Imaging paper earns chemist
a 2018 Tabor award

Laurel Oldach
March 1, 2018

Most home bakers get a brown shine on their pretzels by dipping the dough into a boiling bath of water and baking soda. But for Richard J. Karpowicz Jr., it’s all about the base.

“I’m a chemist, so I make traditional German lye pretzels with one molar sodium hydroxide,” he said. “I wear gloves, and I kick my girlfriend out of the kitchen.”

Richard Karpowicz Jr. developed a tag-and-quench fluorescence imaging approach to study Parkinson’s proteins. Courtesy of Richard Karpowicz Jr.

Karpowicz, a postdoctoral researcher at the University of Pennsylvania, received a 2018 Journal of Biological Chemistry/Herbert Tabor Young Investigator Award for other pursuits in chemistry. With his colleagues, Karpowicz developed a new approach to image aggregation and transmission of a protein associated with Parkinson’s disease, work that appeared in JBC last year.

Raised in Lawrenceville, New Jersey, Karpowicz went to the University of Delaware as an undergraduate intending to major in chemical engineering. His father, Richard J. Karpowicz Sr., had earned a Ph.D. in chemistry at the University of Delaware and introduced him to scientific thinking at a young age.

“I grew up doing a lot of fishing with him, and he would explain the tides and sunrise and sunset,” the younger Karpowicz said. “He always took a scientific perspective on explaining the natural world in a way that was accessible to me as a kid.”

In college, Karpowicz fell in love with biochemistry and changed his major. His research into catalyst design with Joseph Fox won him Pfizer and Howard Hughes Medical Institute funding.

Karpowicz’s interests have repeatedly pulled him from pure chemistry toward its interface with biology. In graduate school, he intended to continue with synthetic organic chemistry but heard about Dali Sames at Columbia University who develops fluorescent neurotransmitter analogues to track vesicle release.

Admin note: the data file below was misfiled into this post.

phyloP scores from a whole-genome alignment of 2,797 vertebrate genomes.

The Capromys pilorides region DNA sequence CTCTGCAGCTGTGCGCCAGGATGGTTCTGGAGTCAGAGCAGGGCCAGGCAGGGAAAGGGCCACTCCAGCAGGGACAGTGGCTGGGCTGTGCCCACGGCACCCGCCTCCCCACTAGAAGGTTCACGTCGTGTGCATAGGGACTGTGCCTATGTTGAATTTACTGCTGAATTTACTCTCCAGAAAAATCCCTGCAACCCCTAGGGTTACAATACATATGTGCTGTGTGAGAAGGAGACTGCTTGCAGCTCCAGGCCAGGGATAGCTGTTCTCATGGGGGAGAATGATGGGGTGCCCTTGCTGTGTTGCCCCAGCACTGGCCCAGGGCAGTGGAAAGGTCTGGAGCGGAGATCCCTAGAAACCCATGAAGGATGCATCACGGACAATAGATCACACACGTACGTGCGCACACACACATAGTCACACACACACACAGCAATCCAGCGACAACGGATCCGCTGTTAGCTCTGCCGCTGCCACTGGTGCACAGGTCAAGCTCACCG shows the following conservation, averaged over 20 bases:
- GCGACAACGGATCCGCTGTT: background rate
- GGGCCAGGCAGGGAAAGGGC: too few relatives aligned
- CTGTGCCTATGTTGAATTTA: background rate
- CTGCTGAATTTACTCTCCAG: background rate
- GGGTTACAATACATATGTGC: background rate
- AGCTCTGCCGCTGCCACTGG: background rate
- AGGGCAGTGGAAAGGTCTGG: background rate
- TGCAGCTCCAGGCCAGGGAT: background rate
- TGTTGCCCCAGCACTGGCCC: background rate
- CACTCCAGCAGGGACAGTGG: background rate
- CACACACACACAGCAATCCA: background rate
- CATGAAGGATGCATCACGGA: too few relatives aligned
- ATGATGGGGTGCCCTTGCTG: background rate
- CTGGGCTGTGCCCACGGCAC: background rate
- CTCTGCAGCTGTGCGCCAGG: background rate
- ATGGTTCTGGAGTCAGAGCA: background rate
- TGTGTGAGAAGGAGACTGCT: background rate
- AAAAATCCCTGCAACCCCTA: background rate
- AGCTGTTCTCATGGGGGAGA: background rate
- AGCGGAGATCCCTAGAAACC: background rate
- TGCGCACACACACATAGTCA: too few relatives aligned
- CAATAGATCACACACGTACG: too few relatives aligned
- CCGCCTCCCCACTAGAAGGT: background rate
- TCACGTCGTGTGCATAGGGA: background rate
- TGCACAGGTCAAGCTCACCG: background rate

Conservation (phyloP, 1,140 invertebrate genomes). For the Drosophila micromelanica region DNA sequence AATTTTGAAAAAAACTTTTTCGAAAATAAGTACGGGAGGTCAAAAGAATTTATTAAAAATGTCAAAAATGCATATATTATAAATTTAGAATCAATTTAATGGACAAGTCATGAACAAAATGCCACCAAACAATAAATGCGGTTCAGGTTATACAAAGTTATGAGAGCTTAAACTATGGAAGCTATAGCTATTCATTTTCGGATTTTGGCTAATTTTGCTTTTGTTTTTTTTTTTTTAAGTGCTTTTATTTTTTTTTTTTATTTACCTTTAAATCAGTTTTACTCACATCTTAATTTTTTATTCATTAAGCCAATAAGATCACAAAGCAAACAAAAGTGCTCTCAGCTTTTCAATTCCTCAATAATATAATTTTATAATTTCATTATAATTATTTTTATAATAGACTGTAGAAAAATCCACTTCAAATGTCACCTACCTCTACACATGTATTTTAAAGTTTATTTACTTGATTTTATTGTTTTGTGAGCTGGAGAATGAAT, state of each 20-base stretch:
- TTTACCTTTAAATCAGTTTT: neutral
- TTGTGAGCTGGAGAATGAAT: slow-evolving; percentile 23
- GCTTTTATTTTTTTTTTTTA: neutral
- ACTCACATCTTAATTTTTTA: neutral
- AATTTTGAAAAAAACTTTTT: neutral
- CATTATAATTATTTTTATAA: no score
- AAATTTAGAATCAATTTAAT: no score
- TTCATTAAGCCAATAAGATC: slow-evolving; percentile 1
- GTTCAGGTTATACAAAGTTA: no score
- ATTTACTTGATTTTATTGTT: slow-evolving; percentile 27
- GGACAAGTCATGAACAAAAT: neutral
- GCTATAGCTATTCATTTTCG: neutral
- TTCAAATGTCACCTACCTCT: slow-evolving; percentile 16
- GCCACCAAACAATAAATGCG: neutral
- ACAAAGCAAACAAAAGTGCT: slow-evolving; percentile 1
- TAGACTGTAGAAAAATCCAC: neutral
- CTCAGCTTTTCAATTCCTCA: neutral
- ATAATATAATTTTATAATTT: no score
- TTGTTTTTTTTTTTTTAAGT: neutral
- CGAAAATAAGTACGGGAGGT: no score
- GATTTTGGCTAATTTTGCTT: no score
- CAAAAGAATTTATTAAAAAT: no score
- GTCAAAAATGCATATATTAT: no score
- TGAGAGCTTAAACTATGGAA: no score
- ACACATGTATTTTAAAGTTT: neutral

“That’s where I got involved in tissue culture, assay development, and biological and biochemical and optics-based methodology,” he said.

After earning his Ph.D., Karpowicz wanted to develop techniques to tackle unsolved problems. He joined the lab of Virginia Lee at the Center for Neurodegenerative Disease Research at the University of Pennsylvania.

“When I interviewed here, the most important question was, ‘How can we measure internalization of (alpha-synuclein seeds) or where they go inside the cell? How can we shed some light on what actually happens inside a neuron?’”

He pitched a plan that came to fruition in his JBC paper.

And on his cooking hobby, he reflected, “It’s fascinating what kind of flavors can develop through different cooking techniques. It’s all chemistry, right?”

Watching the spread of neurodegeneration

A number of neurological disorders, including Parkinson’s, Alzheimer’s and Lou Gehrig’s disease (formally known as amyotrophic lateral sclerosis) are caused by aggregation of proteins within neurons. This process can be seeded in cultured neurons by introducing clumps originally formed in a test tube.

Richard Karpowicz Jr. and colleagues developed a new fluorescent approach to track alpha-synuclein clumps only after they are internalized by cells. The researchers tagged the seeds with a fluorescent protein but then quenched all fluorescence outside of the cell. They published the work in June in JBC.

The authors confirmed that added alpha-synuclein, the protein responsible for Parkinson’s disease, is taken up and stored for days within the cell. By adding a second, acid-sensitive fluorescent tag, they showed that protein clumps are kept in the acidic environment of the lysosome and that disrupting lysosomal storage leads to increased seeding of new clumps.

This suggested to the authors that just a few events are enough to seed significant aggregations.

For more on this paper, see the article in the November issue of ASBMB Today, “Tracing the path of Parkinson’s proteins.”

Laurel Oldach

Laurel Oldach is a science writer for the ASBMB.

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